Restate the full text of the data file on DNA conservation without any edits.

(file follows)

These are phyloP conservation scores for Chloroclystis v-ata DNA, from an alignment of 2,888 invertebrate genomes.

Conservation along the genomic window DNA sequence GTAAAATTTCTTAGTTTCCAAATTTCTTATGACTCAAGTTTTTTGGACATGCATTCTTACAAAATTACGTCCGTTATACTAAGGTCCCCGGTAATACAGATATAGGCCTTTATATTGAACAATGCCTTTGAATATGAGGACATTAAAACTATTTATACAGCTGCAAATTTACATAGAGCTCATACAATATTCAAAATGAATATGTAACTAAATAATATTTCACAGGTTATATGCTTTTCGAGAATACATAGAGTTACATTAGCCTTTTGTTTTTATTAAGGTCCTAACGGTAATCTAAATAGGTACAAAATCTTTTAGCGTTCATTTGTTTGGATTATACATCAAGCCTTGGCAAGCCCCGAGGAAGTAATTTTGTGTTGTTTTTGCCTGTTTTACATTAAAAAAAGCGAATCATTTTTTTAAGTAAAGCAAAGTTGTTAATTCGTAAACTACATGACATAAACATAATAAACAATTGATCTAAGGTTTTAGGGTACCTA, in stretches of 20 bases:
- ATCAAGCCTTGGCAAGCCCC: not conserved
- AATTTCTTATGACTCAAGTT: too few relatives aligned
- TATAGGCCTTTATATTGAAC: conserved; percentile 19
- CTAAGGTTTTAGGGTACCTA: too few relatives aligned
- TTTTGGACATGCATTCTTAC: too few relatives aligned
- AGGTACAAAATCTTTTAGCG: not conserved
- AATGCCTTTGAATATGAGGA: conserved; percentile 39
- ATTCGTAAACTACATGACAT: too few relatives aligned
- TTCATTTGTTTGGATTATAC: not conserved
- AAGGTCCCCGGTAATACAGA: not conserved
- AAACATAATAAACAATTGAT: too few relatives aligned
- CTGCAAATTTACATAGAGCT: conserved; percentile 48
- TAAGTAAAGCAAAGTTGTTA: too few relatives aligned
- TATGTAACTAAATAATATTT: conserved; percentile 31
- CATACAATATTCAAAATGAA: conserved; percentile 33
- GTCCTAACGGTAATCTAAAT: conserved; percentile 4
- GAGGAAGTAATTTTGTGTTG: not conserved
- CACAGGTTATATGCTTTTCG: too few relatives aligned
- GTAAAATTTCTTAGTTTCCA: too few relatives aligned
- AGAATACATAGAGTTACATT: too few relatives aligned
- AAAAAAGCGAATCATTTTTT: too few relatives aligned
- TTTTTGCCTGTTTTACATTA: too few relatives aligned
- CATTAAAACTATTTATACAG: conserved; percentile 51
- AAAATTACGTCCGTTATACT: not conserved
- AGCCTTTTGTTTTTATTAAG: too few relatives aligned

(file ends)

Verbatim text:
These are phyloP conservation scores for Chloroclystis v-ata DNA, from an alignment of 2,888 invertebrate genomes.

Conservation along the genomic window DNA sequence GTAAAATTTCTTAGTTTCCAAATTTCTTATGACTCAAGTTTTTTGGACATGCATTCTTACAAAATTACGTCCGTTATACTAAGGTCCCCGGTAATACAGATATAGGCCTTTATATTGAACAATGCCTTTGAATATGAGGACATTAAAACTATTTATACAGCTGCAAATTTACATAGAGCTCATACAATATTCAAAATGAATATGTAACTAAATAATATTTCACAGGTTATATGCTTTTCGAGAATACATAGAGTTACATTAGCCTTTTGTTTTTATTAAGGTCCTAACGGTAATCTAAATAGGTACAAAATCTTTTAGCGTTCATTTGTTTGGATTATACATCAAGCCTTGGCAAGCCCCGAGGAAGTAATTTTGTGTTGTTTTTGCCTGTTTTACATTAAAAAAAGCGAATCATTTTTTTAAGTAAAGCAAAGTTGTTAATTCGTAAACTACATGACATAAACATAATAAACAATTGATCTAAGGTTTTAGGGTACCTA, in stretches of 20 bases:
- ATCAAGCCTTGGCAAGCCCC: not conserved
- AATTTCTTATGACTCAAGTT: too few relatives aligned
- TATAGGCCTTTATATTGAAC: conserved; percentile 19
- CTAAGGTTTTAGGGTACCTA: too few relatives aligned
- TTTTGGACATGCATTCTTAC: too few relatives aligned
- AGGTACAAAATCTTTTAGCG: not conserved
- AATGCCTTTGAATATGAGGA: conserved; percentile 39
- ATTCGTAAACTACATGACAT: too few relatives aligned
- TTCATTTGTTTGGATTATAC: not conserved
- AAGGTCCCCGGTAATACAGA: not conserved
- AAACATAATAAACAATTGAT: too few relatives aligned
- CTGCAAATTTACATAGAGCT: conserved; percentile 48
- TAAGTAAAGCAAAGTTGTTA: too few relatives aligned
- TATGTAACTAAATAATATTT: conserved; percentile 31
- CATACAATATTCAAAATGAA: conserved; percentile 33
- GTCCTAACGGTAATCTAAAT: conserved; percentile 4
- GAGGAAGTAATTTTGTGTTG: not conserved
- CACAGGTTATATGCTTTTCG: too few relatives aligned
- GTAAAATTTCTTAGTTTCCA: too few relatives aligned
- AGAATACATAGAGTTACATT: too few relatives aligned
- AAAAAAGCGAATCATTTTTT: too few relatives aligned
- TTTTTGCCTGTTTTACATTA: too few relatives aligned
- CATTAAAACTATTTATACAG: conserved; percentile 51
- AAAATTACGTCCGTTATACT: not conserved
- AGCCTTTTGTTTTTATTAAG: too few relatives aligned